On our drive into Halifax late last night (really, very early this morning) I passed through the town of Spring Hill, NS. When I was a kid, my mom had a cassette tape (remember those?) of Anne Murray’s greatest hits that she would play on road trips. Stop laughing. Looking back, it reminds me of how my kids do things repeatedly that are torturous to me and yet I simply adapt and eventually come to embrace. For instance, my son is in the habit of responding to things that excite him by screaming his enthusiastic reply. It’s not really his fault. He was born without the gene that regulates volume. My daughter has a habit of speaking with a Texas accent. Again, not really her fault since we’ve been raising her in Texas. Even my dog Buddy has his own peculiar tics like biting me when I attempt to get into my own bed at night. You hear me, Buddy? That is MY bed. I pay the mortgage, not you, dog. Don’t look at me that way. Ah, I’ll just sleep on the couch. Where was I? Yes, all of these things, given time and exposure, tend to take on an endearing quality to them. After a while I scream things back at the boy and we laugh. “HEY DAD!” “HEY SON!!!” I slip into a cowboy drawl for the girl and we laugh. “Ahh luuv y’all, Big Daddeh!” “The wo-ahh ended, darlin. No-ath won.” I sleep on the couch and Buddy laughs.
Mom played the heck out of that tape and after a while the music of Canada’s first successful female vocalist just kind of crept into my brain and, like every other thing I’ve ever encountered, it stayed there. Am I embarrassed by this knowledge? No. I will go on Jeopardy one day and Alex will say “And now the categories… Canadian Singers Named Anne Murray…” And you will laugh. And I bring this up because the highway signage last night could not be missed. “Anne Murray Centre – Next Exit”. Two things. First: Someone really ought to tell our Canadian friends that center ends in “er”. Second: It’s too bad it was 2AM or I would have stopped right then. You see, I’ve wanted to visit this shrine ever since I heard it existed. It’s kind of like how people who’ve recovered from polio all flock to the Iron Lung Museum or how some people grow up to become Admissions Counselors. Some kind of early life trauma drives us to conquer our fears by visiting such places and achieving closure. Plus, they have a duets recording booth where I can sing “Snowbird” with the legend herself!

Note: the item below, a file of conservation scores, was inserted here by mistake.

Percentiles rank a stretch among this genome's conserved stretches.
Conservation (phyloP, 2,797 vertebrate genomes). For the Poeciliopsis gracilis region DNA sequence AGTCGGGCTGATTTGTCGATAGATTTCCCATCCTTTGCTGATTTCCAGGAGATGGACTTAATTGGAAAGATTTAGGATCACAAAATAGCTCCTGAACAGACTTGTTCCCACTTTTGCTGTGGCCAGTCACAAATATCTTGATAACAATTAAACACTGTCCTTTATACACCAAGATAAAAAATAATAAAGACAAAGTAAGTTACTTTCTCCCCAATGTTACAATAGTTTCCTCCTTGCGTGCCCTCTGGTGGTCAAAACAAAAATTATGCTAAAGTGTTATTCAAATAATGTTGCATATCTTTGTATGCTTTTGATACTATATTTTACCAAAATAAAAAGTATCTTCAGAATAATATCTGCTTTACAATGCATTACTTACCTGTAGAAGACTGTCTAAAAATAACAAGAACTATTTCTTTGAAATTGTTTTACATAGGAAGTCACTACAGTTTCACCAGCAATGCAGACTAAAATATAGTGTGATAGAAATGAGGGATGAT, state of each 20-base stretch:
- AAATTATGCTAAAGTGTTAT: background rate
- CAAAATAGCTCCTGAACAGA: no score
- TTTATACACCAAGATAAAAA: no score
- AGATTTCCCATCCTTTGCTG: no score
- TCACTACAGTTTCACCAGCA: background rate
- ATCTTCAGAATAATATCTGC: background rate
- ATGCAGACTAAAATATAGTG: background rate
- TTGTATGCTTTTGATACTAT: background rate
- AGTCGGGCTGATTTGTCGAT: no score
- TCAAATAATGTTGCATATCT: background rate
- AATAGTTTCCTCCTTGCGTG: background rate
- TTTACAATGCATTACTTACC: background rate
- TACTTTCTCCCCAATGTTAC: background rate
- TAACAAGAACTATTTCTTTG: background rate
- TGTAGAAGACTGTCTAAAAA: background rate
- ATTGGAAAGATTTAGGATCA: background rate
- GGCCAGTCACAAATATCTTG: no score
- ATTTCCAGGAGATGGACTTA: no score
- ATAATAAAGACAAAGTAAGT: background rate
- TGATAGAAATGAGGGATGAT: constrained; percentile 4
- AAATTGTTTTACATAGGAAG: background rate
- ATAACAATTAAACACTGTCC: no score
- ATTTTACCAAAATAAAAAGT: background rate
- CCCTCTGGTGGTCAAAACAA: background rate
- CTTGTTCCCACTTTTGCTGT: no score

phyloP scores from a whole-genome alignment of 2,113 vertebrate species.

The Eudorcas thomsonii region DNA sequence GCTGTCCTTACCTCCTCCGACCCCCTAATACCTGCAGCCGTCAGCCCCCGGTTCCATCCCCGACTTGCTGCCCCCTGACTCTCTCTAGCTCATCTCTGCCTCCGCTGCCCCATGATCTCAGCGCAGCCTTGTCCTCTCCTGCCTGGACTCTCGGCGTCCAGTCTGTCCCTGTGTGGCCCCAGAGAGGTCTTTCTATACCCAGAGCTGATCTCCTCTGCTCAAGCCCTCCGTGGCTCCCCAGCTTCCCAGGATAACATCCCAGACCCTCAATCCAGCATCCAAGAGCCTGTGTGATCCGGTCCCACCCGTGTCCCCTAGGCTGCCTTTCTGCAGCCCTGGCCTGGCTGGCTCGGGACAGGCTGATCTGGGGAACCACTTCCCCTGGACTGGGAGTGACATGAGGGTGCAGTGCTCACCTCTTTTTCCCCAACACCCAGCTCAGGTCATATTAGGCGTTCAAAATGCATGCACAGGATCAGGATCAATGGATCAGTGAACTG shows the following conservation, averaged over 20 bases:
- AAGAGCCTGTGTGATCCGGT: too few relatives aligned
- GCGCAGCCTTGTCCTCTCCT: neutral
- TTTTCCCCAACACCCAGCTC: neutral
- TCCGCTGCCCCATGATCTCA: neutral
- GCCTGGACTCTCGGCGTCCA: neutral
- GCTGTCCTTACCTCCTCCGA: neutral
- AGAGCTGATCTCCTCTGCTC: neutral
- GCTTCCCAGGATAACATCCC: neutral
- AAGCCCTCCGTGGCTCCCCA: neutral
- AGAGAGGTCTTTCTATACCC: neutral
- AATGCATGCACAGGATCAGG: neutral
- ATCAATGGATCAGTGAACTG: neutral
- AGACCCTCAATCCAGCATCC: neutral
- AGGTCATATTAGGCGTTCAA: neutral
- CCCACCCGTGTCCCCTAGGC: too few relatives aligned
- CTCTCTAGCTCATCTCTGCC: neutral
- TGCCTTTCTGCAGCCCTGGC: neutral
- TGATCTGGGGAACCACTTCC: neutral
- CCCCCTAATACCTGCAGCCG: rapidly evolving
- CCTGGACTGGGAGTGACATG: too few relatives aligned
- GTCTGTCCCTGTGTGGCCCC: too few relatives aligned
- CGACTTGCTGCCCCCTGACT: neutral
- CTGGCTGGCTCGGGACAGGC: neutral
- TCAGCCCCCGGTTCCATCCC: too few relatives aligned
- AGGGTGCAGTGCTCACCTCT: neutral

DAY 24/I Guess It’s A Seafaring Town Then…
What a day we had today! My dear wife let me sleep in a bit. God bless her. I was beat after that drive. The things we do for our Christendom family; but you are all worth it. We planned to spend the day in Halifax. The history of this truly charming city is tied up in the sea with a sailor’s knot. Halifax Harbor is one of the largest natural harbors in the world and remains ice-free year-round which is important around these parts. It is the last out-bound and first in-bound stopping point for any trans-Atlantic voyage so it has served as a supply port, port of call, and rescue launching point for centuries. Seemed only natural to start the day with a trip to the Mariners Museum on the waterfront. While there we explored the history of the Titanic – yes, that one – since my son is, like his old man, an aficionado of disaster history. Just last week we watched a special about the career of Christina Aguilera.
What shocked us more than anything was learning (for the first time) of the Halifax Explosion of 1917. Got a second? Yeah, it’s that interesting. Two ships collided in the harbor. One of them was carrying munitions. When I say munitions, I’m talking somewhere in the neighborhood of 20 tons of TNT among other volatile explosives. Initially the one ship caught fire and people came out to gawk from the shoreline. Bad move, people. When that conflagration reached the cargo holds all hell broke loose. 2,000 people were killed in the subsequent explosion. A smokestack from one of the vessels landed miles away.
How had we never heard of this?!
The city of Boston was among the first to send help. To this day, Halifax supplies Boston with the latter’s official Christmas tree each year in thanksgiving. And it’s only right that others would help Halifax. Just five years earlier Halifax had sent her best ships and seamen to recover bodies from Titanic’s wreck. Many of those who were recovered were buried in the city’s cemeteries. After a stopover to visit the cathedral for a trip through the Jubilee Year Holy Door for the indulgence (see pictures), we headed to Fairview Cemetery, resting place of at least 130 bodies who’s souls went home that night.